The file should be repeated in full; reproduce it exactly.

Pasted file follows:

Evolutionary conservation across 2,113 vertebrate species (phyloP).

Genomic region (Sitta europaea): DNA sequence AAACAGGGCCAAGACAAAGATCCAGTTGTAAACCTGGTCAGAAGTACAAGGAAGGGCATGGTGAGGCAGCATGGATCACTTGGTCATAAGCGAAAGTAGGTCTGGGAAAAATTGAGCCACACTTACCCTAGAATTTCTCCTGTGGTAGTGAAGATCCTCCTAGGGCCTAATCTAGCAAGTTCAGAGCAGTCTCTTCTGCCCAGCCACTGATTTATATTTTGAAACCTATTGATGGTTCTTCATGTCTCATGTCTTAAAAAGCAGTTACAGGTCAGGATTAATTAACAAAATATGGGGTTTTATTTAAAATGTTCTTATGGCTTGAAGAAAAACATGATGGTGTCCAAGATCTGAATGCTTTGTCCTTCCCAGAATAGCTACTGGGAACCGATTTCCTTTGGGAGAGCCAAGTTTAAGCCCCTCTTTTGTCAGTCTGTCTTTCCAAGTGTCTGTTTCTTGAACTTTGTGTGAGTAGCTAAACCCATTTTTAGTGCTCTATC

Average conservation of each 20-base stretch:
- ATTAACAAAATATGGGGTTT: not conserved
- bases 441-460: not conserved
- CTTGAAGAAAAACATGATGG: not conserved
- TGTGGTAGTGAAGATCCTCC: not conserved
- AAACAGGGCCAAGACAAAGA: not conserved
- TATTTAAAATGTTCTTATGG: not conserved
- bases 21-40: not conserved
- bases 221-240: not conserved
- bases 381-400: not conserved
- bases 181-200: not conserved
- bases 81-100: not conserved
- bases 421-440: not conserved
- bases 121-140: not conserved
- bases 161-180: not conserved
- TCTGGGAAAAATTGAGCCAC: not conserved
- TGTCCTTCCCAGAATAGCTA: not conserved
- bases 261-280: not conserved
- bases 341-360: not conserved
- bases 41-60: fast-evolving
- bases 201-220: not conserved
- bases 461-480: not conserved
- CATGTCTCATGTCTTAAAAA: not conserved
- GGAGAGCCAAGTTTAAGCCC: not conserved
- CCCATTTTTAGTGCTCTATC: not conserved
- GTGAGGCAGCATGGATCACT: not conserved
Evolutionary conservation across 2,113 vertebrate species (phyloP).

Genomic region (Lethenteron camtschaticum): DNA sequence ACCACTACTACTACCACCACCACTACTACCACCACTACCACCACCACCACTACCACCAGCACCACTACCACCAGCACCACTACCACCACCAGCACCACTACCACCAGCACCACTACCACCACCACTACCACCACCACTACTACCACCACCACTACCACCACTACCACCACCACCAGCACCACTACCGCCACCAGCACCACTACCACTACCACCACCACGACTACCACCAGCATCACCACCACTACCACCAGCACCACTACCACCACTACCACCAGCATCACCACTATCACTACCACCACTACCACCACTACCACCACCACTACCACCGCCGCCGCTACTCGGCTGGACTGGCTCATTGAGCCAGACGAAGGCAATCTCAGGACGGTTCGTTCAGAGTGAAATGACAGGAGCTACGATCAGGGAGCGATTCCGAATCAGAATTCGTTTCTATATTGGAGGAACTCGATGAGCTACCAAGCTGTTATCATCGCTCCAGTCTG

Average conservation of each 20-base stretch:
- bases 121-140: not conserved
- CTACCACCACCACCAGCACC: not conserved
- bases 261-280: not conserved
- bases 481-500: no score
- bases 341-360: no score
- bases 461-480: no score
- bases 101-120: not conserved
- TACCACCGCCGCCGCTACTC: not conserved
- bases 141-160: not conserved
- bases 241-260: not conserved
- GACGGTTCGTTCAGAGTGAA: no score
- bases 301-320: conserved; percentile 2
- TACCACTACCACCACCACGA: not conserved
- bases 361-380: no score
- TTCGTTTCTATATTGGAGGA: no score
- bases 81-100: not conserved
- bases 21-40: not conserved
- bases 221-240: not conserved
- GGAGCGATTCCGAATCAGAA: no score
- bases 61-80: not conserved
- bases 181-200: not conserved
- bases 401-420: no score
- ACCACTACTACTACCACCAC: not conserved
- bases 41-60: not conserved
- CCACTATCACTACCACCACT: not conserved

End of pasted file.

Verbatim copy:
Evolutionary conservation across 2,113 vertebrate species (phyloP).

Genomic region (Sitta europaea): DNA sequence AAACAGGGCCAAGACAAAGATCCAGTTGTAAACCTGGTCAGAAGTACAAGGAAGGGCATGGTGAGGCAGCATGGATCACTTGGTCATAAGCGAAAGTAGGTCTGGGAAAAATTGAGCCACACTTACCCTAGAATTTCTCCTGTGGTAGTGAAGATCCTCCTAGGGCCTAATCTAGCAAGTTCAGAGCAGTCTCTTCTGCCCAGCCACTGATTTATATTTTGAAACCTATTGATGGTTCTTCATGTCTCATGTCTTAAAAAGCAGTTACAGGTCAGGATTAATTAACAAAATATGGGGTTTTATTTAAAATGTTCTTATGGCTTGAAGAAAAACATGATGGTGTCCAAGATCTGAATGCTTTGTCCTTCCCAGAATAGCTACTGGGAACCGATTTCCTTTGGGAGAGCCAAGTTTAAGCCCCTCTTTTGTCAGTCTGTCTTTCCAAGTGTCTGTTTCTTGAACTTTGTGTGAGTAGCTAAACCCATTTTTAGTGCTCTATC

Average conservation of each 20-base stretch:
- ATTAACAAAATATGGGGTTT: not conserved
- bases 441-460: not conserved
- CTTGAAGAAAAACATGATGG: not conserved
- TGTGGTAGTGAAGATCCTCC: not conserved
- AAACAGGGCCAAGACAAAGA: not conserved
- TATTTAAAATGTTCTTATGG: not conserved
- bases 21-40: not conserved
- bases 221-240: not conserved
- bases 381-400: not conserved
- bases 181-200: not conserved
- bases 81-100: not conserved
- bases 421-440: not conserved
- bases 121-140: not conserved
- bases 161-180: not conserved
- TCTGGGAAAAATTGAGCCAC: not conserved
- TGTCCTTCCCAGAATAGCTA: not conserved
- bases 261-280: not conserved
- bases 341-360: not conserved
- bases 41-60: fast-evolving
- bases 201-220: not conserved
- bases 461-480: not conserved
- CATGTCTCATGTCTTAAAAA: not conserved
- GGAGAGCCAAGTTTAAGCCC: not conserved
- CCCATTTTTAGTGCTCTATC: not conserved
- GTGAGGCAGCATGGATCACT: not conserved
Evolutionary conservation across 2,113 vertebrate species (phyloP).

Genomic region (Lethenteron camtschaticum): DNA sequence ACCACTACTACTACCACCACCACTACTACCACCACTACCACCACCACCACTACCACCAGCACCACTACCACCAGCACCACTACCACCACCAGCACCACTACCACCAGCACCACTACCACCACCACTACCACCACCACTACTACCACCACCACTACCACCACTACCACCACCACCAGCACCACTACCGCCACCAGCACCACTACCACTACCACCACCACGACTACCACCAGCATCACCACCACTACCACCAGCACCACTACCACCACTACCACCAGCATCACCACTATCACTACCACCACTACCACCACTACCACCACCACTACCACCGCCGCCGCTACTCGGCTGGACTGGCTCATTGAGCCAGACGAAGGCAATCTCAGGACGGTTCGTTCAGAGTGAAATGACAGGAGCTACGATCAGGGAGCGATTCCGAATCAGAATTCGTTTCTATATTGGAGGAACTCGATGAGCTACCAAGCTGTTATCATCGCTCCAGTCTG

Average conservation of each 20-base stretch:
- bases 121-140: not conserved
- CTACCACCACCACCAGCACC: not conserved
- bases 261-280: not conserved
- bases 481-500: no score
- bases 341-360: no score
- bases 461-480: no score
- bases 101-120: not conserved
- TACCACCGCCGCCGCTACTC: not conserved
- bases 141-160: not conserved
- bases 241-260: not conserved
- GACGGTTCGTTCAGAGTGAA: no score
- bases 301-320: conserved; percentile 2
- TACCACTACCACCACCACGA: not conserved
- bases 361-380: no score
- TTCGTTTCTATATTGGAGGA: no score
- bases 81-100: not conserved
- bases 21-40: not conserved
- bases 221-240: not conserved
- GGAGCGATTCCGAATCAGAA: no score
- bases 61-80: not conserved
- bases 181-200: not conserved
- bases 401-420: no score
- ACCACTACTACTACCACCAC: not conserved
- bases 41-60: not conserved
- CCACTATCACTACCACCACT: not conserved